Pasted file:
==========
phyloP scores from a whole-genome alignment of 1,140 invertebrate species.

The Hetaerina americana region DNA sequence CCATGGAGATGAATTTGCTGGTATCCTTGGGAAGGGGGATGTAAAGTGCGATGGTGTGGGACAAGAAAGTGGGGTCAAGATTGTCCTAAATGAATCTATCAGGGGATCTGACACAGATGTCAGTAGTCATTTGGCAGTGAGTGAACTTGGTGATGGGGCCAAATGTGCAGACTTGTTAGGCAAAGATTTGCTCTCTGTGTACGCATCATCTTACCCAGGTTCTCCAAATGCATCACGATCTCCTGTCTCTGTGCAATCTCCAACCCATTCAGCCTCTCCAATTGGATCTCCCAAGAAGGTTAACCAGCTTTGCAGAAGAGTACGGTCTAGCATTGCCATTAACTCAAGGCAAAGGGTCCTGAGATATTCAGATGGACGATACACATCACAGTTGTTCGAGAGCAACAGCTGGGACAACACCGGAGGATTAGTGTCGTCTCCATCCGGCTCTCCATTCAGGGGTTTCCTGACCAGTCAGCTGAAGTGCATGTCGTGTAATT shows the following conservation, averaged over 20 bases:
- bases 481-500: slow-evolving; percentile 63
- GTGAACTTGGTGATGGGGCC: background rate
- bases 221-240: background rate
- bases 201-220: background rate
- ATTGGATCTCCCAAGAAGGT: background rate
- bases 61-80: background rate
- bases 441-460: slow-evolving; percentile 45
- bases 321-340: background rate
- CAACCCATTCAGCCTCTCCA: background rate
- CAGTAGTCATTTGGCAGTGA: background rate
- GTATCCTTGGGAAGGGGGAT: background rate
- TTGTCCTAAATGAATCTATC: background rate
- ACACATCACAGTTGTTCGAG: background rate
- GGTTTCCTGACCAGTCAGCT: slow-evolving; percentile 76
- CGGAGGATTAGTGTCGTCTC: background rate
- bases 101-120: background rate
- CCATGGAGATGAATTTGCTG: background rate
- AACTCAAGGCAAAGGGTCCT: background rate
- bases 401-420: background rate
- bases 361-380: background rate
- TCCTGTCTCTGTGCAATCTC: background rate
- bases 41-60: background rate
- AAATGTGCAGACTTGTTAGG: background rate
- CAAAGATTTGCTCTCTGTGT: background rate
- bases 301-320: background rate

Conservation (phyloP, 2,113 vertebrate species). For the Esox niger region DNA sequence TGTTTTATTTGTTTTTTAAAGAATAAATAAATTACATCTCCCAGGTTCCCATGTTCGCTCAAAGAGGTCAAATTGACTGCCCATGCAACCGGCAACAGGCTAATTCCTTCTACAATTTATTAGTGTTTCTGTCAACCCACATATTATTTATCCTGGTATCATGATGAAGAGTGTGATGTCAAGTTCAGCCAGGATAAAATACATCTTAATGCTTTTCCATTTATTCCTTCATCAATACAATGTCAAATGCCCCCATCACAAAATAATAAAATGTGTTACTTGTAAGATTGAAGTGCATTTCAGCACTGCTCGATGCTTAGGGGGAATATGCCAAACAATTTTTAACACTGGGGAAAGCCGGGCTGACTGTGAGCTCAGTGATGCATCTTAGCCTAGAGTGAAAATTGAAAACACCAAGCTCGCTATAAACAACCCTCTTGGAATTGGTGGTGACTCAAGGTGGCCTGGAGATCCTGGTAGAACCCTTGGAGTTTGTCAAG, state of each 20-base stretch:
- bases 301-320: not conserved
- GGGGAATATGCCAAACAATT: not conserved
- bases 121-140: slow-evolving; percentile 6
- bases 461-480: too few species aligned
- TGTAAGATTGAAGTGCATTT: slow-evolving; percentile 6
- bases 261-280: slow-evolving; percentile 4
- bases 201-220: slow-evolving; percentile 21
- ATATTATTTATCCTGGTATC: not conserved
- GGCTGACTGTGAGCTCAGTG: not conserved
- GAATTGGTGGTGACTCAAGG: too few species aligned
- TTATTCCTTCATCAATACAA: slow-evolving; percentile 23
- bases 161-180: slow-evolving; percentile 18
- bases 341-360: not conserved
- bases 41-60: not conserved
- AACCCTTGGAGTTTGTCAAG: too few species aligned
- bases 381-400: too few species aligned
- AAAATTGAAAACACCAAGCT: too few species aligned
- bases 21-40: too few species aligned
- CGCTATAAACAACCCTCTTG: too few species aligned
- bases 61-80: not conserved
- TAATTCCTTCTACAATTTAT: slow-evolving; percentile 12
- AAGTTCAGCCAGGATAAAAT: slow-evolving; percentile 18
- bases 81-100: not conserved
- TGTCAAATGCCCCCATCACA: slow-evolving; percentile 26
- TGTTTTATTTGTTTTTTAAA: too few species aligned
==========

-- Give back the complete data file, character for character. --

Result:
phyloP scores from a whole-genome alignment of 1,140 invertebrate species.

The Hetaerina americana region DNA sequence CCATGGAGATGAATTTGCTGGTATCCTTGGGAAGGGGGATGTAAAGTGCGATGGTGTGGGACAAGAAAGTGGGGTCAAGATTGTCCTAAATGAATCTATCAGGGGATCTGACACAGATGTCAGTAGTCATTTGGCAGTGAGTGAACTTGGTGATGGGGCCAAATGTGCAGACTTGTTAGGCAAAGATTTGCTCTCTGTGTACGCATCATCTTACCCAGGTTCTCCAAATGCATCACGATCTCCTGTCTCTGTGCAATCTCCAACCCATTCAGCCTCTCCAATTGGATCTCCCAAGAAGGTTAACCAGCTTTGCAGAAGAGTACGGTCTAGCATTGCCATTAACTCAAGGCAAAGGGTCCTGAGATATTCAGATGGACGATACACATCACAGTTGTTCGAGAGCAACAGCTGGGACAACACCGGAGGATTAGTGTCGTCTCCATCCGGCTCTCCATTCAGGGGTTTCCTGACCAGTCAGCTGAAGTGCATGTCGTGTAATT shows the following conservation, averaged over 20 bases:
- bases 481-500: slow-evolving; percentile 63
- GTGAACTTGGTGATGGGGCC: background rate
- bases 221-240: background rate
- bases 201-220: background rate
- ATTGGATCTCCCAAGAAGGT: background rate
- bases 61-80: background rate
- bases 441-460: slow-evolving; percentile 45
- bases 321-340: background rate
- CAACCCATTCAGCCTCTCCA: background rate
- CAGTAGTCATTTGGCAGTGA: background rate
- GTATCCTTGGGAAGGGGGAT: background rate
- TTGTCCTAAATGAATCTATC: background rate
- ACACATCACAGTTGTTCGAG: background rate
- GGTTTCCTGACCAGTCAGCT: slow-evolving; percentile 76
- CGGAGGATTAGTGTCGTCTC: background rate
- bases 101-120: background rate
- CCATGGAGATGAATTTGCTG: background rate
- AACTCAAGGCAAAGGGTCCT: background rate
- bases 401-420: background rate
- bases 361-380: background rate
- TCCTGTCTCTGTGCAATCTC: background rate
- bases 41-60: background rate
- AAATGTGCAGACTTGTTAGG: background rate
- CAAAGATTTGCTCTCTGTGT: background rate
- bases 301-320: background rate

Conservation (phyloP, 2,113 vertebrate species). For the Esox niger region DNA sequence TGTTTTATTTGTTTTTTAAAGAATAAATAAATTACATCTCCCAGGTTCCCATGTTCGCTCAAAGAGGTCAAATTGACTGCCCATGCAACCGGCAACAGGCTAATTCCTTCTACAATTTATTAGTGTTTCTGTCAACCCACATATTATTTATCCTGGTATCATGATGAAGAGTGTGATGTCAAGTTCAGCCAGGATAAAATACATCTTAATGCTTTTCCATTTATTCCTTCATCAATACAATGTCAAATGCCCCCATCACAAAATAATAAAATGTGTTACTTGTAAGATTGAAGTGCATTTCAGCACTGCTCGATGCTTAGGGGGAATATGCCAAACAATTTTTAACACTGGGGAAAGCCGGGCTGACTGTGAGCTCAGTGATGCATCTTAGCCTAGAGTGAAAATTGAAAACACCAAGCTCGCTATAAACAACCCTCTTGGAATTGGTGGTGACTCAAGGTGGCCTGGAGATCCTGGTAGAACCCTTGGAGTTTGTCAAG, state of each 20-base stretch:
- bases 301-320: not conserved
- GGGGAATATGCCAAACAATT: not conserved
- bases 121-140: slow-evolving; percentile 6
- bases 461-480: too few species aligned
- TGTAAGATTGAAGTGCATTT: slow-evolving; percentile 6
- bases 261-280: slow-evolving; percentile 4
- bases 201-220: slow-evolving; percentile 21
- ATATTATTTATCCTGGTATC: not conserved
- GGCTGACTGTGAGCTCAGTG: not conserved
- GAATTGGTGGTGACTCAAGG: too few species aligned
- TTATTCCTTCATCAATACAA: slow-evolving; percentile 23
- bases 161-180: slow-evolving; percentile 18
- bases 341-360: not conserved
- bases 41-60: not conserved
- AACCCTTGGAGTTTGTCAAG: too few species aligned
- bases 381-400: too few species aligned
- AAAATTGAAAACACCAAGCT: too few species aligned
- bases 21-40: too few species aligned
- CGCTATAAACAACCCTCTTG: too few species aligned
- bases 61-80: not conserved
- TAATTCCTTCTACAATTTAT: slow-evolving; percentile 12
- AAGTTCAGCCAGGATAAAAT: slow-evolving; percentile 18
- bases 81-100: not conserved
- TGTCAAATGCCCCCATCACA: slow-evolving; percentile 26
- TGTTTTATTTGTTTTTTAAA: too few species aligned